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7 minute read.
There has been a drop in your connection. We have tried to contact your local server and there was no response. Please refresh and try again.
There has been a drop in your connection. Despite our best efforts, we can no longer show you results for your query, “What does love look like?” I’m afraid there are too many variables to consider. We have cats kissing dogs and sunset beaches and stock photos of men hiding around corners with concealed blades. You might instead look at your childhood photos, a babe in your mother’s arms, your future in the reflection of her glazed and tired eyes. You might also look at the social media accounts of your friends when your connection returns. Faces pressed against plus ones. Picture posing, enraptured smiles. You probably won’t. Please contact our customer support team if the problem persists.
There has been a drop in your connection and despite previous warnings about your data limit, you are still downloading pictures of her. She has sent you so many and you accepted them all, rendered in the highest possible quality. You wonder if these captured moments of her image contain her essence. If she is somehow linked to them. You print hundreds of copies. You take each photograph, stick them to your wall and suffer paper cuts that seep crimson but are quickly stemmed by blue tack. In your favourite photo, she is kneeling on a golden beach, the sea twinkling in the background. White dress, sand peppered cheeks and long black hair hovering just above her knees. You stand back and she is looking at you, hundreds of eyes staring. And you feel good. Better than you have felt for years. You stand back and think your collage, this window you have created. You think about her eyes and the nature of the soul. We have received the payment for your data booster. Your connection has been repaired.
There has been a drop in your connection. We’re afraid you’ll have to wait to find out how to make the best first impression. And when you’re back online you will pour over each web page even though the final tip in every article will remind you to be yourself. Then you will sit with the thought, staring at your blank computer screen, hoping to catch a new side of yourself in its dark mirror. A better side. A side to wear on your sleeve. You have thrown away the tacked collage of her, insisting that this is not the version of yourself you want to be.
There has been a drop in your connection. Please do not strike the monitor. Your computer’s inner machinations do not exist inside the screen. The problem is your thick walls, old and high, that stop the signal from reaching your receiver. If you just broke them down. Took the rusty sledgehammer in your shed and reduced the walls to rubble. If you just let us in perhaps you’d have a better time of it. Her message is waiting for you on the other side, swimming in purgatory until your connection returns. It follows the same pattern as all the rest. Sweet nothings in occasionally broken English. She writes more frankly than anyone you have ever met; filter-less and free. She has asked you before what you think love is. In response, you searched the web again, scrolled past the song lyrics and gazed at the answers. You found an article explaining 12 scientific ways to tell you’re in love, it’s here in your history next to other less romantic links. You skimmed through to find that one of the signs is a lack of self-control. You told her this. Said that you don’t feel in control when you speak to her. That her responses made you feel like anything could happen and when it did you would follow her blindly into whatever might come.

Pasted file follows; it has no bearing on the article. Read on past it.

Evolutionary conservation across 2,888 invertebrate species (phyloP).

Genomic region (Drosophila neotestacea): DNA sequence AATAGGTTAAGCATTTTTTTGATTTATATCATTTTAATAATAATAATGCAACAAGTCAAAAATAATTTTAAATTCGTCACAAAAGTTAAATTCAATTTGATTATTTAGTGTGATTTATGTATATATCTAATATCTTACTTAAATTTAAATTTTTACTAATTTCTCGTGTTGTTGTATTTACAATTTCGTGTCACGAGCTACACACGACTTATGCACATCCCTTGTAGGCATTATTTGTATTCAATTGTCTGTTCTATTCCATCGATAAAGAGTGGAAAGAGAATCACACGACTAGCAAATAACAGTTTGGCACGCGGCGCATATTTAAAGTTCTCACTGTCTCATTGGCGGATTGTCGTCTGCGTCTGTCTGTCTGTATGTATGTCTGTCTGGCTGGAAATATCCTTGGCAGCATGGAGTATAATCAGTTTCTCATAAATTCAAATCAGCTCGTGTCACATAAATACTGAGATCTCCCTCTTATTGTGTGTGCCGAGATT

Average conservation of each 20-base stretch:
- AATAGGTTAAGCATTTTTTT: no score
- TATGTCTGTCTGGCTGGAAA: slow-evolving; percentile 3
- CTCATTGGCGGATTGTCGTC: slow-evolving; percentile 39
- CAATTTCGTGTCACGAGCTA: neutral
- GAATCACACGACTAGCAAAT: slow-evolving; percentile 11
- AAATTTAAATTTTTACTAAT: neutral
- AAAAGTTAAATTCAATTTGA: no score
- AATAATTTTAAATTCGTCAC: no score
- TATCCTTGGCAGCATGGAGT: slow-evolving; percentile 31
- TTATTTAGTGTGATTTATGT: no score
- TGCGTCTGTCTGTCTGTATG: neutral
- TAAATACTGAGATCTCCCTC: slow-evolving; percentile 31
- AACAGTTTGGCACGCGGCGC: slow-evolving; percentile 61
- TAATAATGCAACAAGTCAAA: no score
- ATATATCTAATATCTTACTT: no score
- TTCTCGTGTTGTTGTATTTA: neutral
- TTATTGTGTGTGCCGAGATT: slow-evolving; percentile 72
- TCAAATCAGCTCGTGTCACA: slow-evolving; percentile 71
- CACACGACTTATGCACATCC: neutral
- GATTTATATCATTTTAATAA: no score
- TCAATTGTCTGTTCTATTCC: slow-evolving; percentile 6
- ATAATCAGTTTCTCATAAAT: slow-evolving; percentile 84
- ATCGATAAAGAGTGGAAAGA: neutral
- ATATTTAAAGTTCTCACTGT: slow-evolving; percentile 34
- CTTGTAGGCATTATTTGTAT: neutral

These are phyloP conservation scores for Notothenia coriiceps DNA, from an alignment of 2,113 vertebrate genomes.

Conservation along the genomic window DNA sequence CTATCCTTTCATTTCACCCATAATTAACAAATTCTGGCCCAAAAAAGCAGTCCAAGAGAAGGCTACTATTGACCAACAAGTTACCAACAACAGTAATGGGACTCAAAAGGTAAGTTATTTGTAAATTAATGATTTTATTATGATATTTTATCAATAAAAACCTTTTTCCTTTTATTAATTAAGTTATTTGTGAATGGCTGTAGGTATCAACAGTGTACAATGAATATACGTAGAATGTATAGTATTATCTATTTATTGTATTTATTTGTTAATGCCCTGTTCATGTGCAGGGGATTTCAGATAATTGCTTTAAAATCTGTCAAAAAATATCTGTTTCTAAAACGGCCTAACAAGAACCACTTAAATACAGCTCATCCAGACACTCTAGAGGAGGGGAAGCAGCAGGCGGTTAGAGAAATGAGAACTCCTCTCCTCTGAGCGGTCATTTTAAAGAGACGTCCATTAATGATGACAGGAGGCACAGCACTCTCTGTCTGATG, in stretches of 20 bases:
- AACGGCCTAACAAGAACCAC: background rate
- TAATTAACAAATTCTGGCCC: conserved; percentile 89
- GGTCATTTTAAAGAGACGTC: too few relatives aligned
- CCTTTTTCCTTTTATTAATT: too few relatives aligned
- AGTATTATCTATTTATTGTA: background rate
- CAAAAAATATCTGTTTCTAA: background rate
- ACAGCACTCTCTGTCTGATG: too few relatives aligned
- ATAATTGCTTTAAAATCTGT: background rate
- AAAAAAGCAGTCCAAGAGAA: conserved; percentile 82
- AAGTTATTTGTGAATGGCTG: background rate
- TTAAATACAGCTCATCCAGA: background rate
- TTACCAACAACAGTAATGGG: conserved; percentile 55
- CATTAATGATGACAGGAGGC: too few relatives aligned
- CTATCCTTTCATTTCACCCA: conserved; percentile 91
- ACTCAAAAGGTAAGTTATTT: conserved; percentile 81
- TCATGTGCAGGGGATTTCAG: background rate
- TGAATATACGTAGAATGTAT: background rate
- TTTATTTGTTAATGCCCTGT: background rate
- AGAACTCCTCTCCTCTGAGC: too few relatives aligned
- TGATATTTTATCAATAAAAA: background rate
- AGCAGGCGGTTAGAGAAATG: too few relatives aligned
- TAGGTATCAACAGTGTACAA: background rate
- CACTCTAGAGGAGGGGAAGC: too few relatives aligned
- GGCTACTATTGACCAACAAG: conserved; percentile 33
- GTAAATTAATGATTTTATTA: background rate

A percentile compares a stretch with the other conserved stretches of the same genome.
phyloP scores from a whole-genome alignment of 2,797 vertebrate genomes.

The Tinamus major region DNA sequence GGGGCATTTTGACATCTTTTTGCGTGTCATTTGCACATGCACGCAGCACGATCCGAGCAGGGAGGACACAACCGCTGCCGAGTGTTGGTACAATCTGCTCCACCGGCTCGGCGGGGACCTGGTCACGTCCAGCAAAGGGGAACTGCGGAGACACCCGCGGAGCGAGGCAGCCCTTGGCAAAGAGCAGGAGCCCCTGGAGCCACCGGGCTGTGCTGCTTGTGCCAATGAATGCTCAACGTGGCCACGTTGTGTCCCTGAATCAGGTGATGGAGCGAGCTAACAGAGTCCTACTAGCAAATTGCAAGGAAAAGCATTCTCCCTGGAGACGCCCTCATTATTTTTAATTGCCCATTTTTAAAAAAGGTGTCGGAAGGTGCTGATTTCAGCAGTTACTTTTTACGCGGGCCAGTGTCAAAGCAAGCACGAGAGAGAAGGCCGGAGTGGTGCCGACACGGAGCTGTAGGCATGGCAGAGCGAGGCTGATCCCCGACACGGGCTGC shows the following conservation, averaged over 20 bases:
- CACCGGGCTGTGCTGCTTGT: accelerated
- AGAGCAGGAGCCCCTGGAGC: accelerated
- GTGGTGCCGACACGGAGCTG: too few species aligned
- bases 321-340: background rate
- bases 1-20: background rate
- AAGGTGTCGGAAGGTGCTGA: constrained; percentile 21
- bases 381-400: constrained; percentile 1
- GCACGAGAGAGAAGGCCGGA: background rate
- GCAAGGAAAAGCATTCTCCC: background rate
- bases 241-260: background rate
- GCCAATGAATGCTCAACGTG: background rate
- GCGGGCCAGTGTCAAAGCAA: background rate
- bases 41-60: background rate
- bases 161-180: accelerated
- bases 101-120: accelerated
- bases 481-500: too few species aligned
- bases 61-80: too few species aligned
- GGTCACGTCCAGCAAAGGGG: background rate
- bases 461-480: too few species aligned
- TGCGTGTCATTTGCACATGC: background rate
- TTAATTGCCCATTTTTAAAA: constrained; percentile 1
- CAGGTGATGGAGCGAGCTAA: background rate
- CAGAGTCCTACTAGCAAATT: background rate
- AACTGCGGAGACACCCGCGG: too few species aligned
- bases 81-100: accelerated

“That’s how I feel, too,” she said. And then you watched those three dots inching along, each flashing in front of one another while she thought of what to say next.
There has been a drop in your connection. Your bank transfer timed out before it could be completed, though you are likely unsure about this. You check your account, refresh the page and picture your money, all those digital coins and notes floating pixelated in the ether. You call her and the dial tone rings on and on until she finally tells you that she prefers to text. You ask her if she has received anything and she tells you that she hasn’t, not yet, but she can’t wait to come and see you. You send the money again despite your growing unease as your bank account empties. She sends you a picture of her lying on top of her packed suitcase, sunglasses on and pouting. The photo is captioned “Ready to go!” With two emoji hearts beating in time. Then you feel sick with yourself that you’re pinching coins between your fingers when she is there, happy, waiting to see you. As your connection returns we breathe a collective sigh as both the transactions go through.
There has been a drop in your connection and there are so many reasons why. Mainly because those of us who monitor such things know a pattern when we see one. It’s not hard to bring a story together when you have all the pieces. We jigsaw your texts with your search history and disapprove of the picture it makes.
She is not coming. A delayed flight first, then cancelled. No chance of getting the money back, she says. She sends you a sad picture from the airport, again pouting, in front of the departure board. She is wearing a sun hat and the same sunglasses even after you told her that the UK doesn’t have the climate for it. There is a haze around the edges of her you don’t see, or pretend not to notice. The background is too out of focus to see the orange lines of text on the departure board. She says there’s another flight she could make next week and you are so happy that this stumbling block has not deterred her. We try to stop your credit card transaction but that is not our department.